As the saying goes, “if it ain’t broke, don’t fix it,” but what if it is broke?  What then?

And so, a minority of Senators representing 116 million citizens thwarted a majority of Senators representing 193 million citizens by insisting on a 60-vote threshold for passage of the gun background check bill introduced in the Senate last week – this despite the strong and steady indication by various polls of popular support for the measure.  As the saying goes, “if it ain’t broke, don’t fix it,” but what if it is broke?  What then? What can Americans, who seek a functional and responsive federal -government do in response to the obviously broken nature of the Senate and other governmental institutions?

It is quite one thing to respect and protect the rights of the minority as was originally intended by the Framers at  a time when the ratio of the largest to the smallest state (by population) was 12-1, and quite another to tolerate that protective feature 225 years later when that ratio has ballooned to 70-1. And even quite another when the minority attempts by means of a procedural device known as the filibuster to further enhance its ability to paralyze the majority, ignore the popular will, and generally offend the proper functioning of government, which is to get things done. Needed things done.

The relationship between minority and majority is a two-sided coin. It requires indulgence of the minority view, but also recognition of the majority will. It cannot survive a lack of consideration or abuse by either side without frustrating large segments of society to the point of political disgust and apathy, which threatens the very roots of our participatory democracy.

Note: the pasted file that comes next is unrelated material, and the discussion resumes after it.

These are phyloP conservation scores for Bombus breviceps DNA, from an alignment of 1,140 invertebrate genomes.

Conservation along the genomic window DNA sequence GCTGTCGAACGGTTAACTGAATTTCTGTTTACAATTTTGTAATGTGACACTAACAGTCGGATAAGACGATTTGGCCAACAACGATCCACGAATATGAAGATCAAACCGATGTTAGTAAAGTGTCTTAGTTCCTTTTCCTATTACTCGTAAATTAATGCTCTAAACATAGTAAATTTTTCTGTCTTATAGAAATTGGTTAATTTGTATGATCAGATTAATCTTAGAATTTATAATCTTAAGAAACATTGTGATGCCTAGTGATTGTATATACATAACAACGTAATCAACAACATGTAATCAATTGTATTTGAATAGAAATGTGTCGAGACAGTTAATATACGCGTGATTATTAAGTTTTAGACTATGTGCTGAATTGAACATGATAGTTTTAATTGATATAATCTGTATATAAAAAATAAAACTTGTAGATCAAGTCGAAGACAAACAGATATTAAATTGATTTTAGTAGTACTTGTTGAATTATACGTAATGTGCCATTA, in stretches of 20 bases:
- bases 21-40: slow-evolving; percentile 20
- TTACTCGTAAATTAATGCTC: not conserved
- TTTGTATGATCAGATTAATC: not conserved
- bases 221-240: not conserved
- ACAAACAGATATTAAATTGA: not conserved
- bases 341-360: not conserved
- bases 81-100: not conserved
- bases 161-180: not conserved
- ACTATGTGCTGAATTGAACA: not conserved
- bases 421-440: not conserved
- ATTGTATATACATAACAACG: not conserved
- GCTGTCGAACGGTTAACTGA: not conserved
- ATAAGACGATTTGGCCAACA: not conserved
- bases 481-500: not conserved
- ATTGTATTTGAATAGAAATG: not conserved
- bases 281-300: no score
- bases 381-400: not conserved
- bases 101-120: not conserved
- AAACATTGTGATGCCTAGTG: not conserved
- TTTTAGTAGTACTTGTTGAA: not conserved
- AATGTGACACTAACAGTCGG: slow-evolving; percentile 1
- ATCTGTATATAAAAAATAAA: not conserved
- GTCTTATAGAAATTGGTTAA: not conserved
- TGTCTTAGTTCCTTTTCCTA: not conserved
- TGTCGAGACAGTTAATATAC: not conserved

The Framers, as prescient as they were, were not infallible in devising the course of action to be taken by those who might seek to remedy such dysfunctions as a dysfunctional Senate. That course of action (i.e. the amendment process) is spelled out in Article 5 of the Constitution, but what does that mean for proponents of change in 21st century America?  It means that change can almost never occur.  While even the most progressive of Progressives would acknowledge the need for continuity and stability in a nation’s customs and laws, the status quo remedy for changing the Constitution requires, among other hurdles, the support of three-fourths of the states. That means that 38 states must ratify any Constitutional amendment – let’s say revoking or revising the 2nd amendment or changing the apportionment of two Senators per state – before it can be enacted. Potentially, that means that as few as 13 states representing 13 million citizens could thwart the will of 37 states representing 300 million citizens. That this is even a possible result should be cause itself for amending the amendment process.

18th century America was an emerging, cautious, and experimental nation recently detached from a non-representational and supreme foreign power.  Despite the atmosphere of change, things moved slowly. The security and surety provided to small states and minority factions was then and continues today to be a worthy goal of our guiding principles. But what was once a slow-paced, unproven nation with shallow democratic roots and an unknown future has been supplanted by a ferociously fast-paced, stable, and eminently successful Constitutional democracy. These facts plus the enormous disparity of population across our land call out for a re-examination of many aspects of our Constitution, especially in the areas of procedure and small-state protections, which serve mainly now, not to limit and protect, but to simply frustrate the vast majority.

To the extent that we admire and respect the Constitution for its many wisdoms is a good thing. To the extent that we worship it as an unapproachable and sacrosanct thing we condemn ourselves to a future guided by an exceptional but increasingly weary set of procedures and protocols whose “quaintness” will inhibit rather than serve the needs of our modern society.

Ironically, in the world’s first democracy, which implies power to the people, we remain in our passivity to act, afraid of ourselves.

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